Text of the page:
Surgical Endoscopy

, Volume 27, Issue 10, pp 3781–3791

200 Consecutive laparoscopic pancreatic resections performed with a robotically controlled laparoscope holder

  • Andrew A. Gumbs
  • Roland Croner
  • Angel Rodriguez
  • Noah Zuker
  • Aristoteles Perrakis
  • Brice Gayet
Article

DOI: 10.1007/s00464-013-2969-5

Cite this article as:
Gumbs, A.A., Croner, R., Rodriguez, A. et al. Surg Endosc (2013) 27: 3781. doi:10.1007/s00464-013-2969-5

Abstract

Introduction

Because of the potential benefit of robotics in pancreatic surgery, we review our experience at two minimally invasive pancreatic surgery centers that utilize a robotically controlled laparoscope holder to see if smaller robots that enable the operating surgeon to maintain contact with the patient may have a role in the treatment of pancreatic disease.

Methods

From March 1994 to June 2011, a total of 200 laparoscopic pancreatic procedures utilizing a robotically controlled laparoscope holder were performed.

Results

A total of 72 duodenopancreatectomies, 67 distal pancreatectomies, 23 enucleations, 20 pancreatic cyst drainage procedures, 5 necrosectomies, 5 atypical pancreatic resections, 4 total pancreatectomies, and 4 central pancreatectomies were performed. Fourteen patients required conversion to an open approach and eight a hand-assisted one. A total of 24 patients suffered a major complication. Sixteen patients developed a pancreatic leak and 19 patients required reoperation. Major complications occurred in 14 patients and pancreatic leaks occurred in 13 patients. Ten patients required conversion to a lap-assisted or open approach and six patients required reoperation.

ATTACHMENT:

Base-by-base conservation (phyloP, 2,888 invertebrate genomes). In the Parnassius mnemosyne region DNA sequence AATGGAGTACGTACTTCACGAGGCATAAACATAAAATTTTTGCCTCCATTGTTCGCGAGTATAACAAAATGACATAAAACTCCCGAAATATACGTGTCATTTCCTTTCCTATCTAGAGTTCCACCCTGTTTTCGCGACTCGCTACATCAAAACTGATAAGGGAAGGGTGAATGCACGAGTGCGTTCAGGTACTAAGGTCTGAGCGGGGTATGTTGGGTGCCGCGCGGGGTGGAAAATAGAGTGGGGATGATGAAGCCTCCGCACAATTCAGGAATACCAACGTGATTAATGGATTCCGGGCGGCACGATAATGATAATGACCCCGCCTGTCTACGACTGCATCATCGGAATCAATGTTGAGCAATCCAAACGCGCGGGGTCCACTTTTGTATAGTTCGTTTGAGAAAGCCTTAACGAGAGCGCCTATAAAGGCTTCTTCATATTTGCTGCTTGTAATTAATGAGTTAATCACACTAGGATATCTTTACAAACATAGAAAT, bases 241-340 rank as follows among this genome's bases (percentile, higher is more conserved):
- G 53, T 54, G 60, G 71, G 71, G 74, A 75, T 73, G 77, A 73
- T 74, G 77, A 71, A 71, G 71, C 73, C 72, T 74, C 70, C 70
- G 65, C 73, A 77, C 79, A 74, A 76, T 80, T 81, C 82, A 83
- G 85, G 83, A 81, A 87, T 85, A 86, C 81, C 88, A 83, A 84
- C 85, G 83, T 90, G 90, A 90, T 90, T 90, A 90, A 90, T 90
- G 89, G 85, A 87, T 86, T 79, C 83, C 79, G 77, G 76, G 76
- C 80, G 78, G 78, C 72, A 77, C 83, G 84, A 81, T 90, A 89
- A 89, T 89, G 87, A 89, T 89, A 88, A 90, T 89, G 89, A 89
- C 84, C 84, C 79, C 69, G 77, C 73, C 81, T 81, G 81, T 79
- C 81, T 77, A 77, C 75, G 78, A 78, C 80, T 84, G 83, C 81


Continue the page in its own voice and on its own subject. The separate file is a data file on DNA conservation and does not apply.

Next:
Conclusions

Currently, a robotically assisted approach using a camera holder seems the only way to incorporate some of the benefits of robotics in pancreatic surgery while maintaining haptics and contact with the patient.

Keywords

Pancreato bilio Instruments GI Human/robotic 

Copyright information

© Springer Science+Business Media New York 2013

Authors and Affiliations

  • Andrew A. Gumbs
    • 1
  • Roland Croner
    • 2
  • Angel Rodriguez
    • 3
  • Noah Zuker
    • 4
  • Aristoteles Perrakis
    • 2
  • Brice Gayet
    • 4
  1. 1.Department of Surgical OncologySummit Medical GroupBerkeley HeightsUSA
  2. 2.Department of SurgeryUniversity Hospital ErlangenErlangenGermany
  3. 3.Department of Surgical OncologyMcGill UniversityMontrealCanada
  4. 4.Department of Digestive DiseasesInstitut Mutualiste Montsouris, University Paris VParisFrance

Personalised recommendations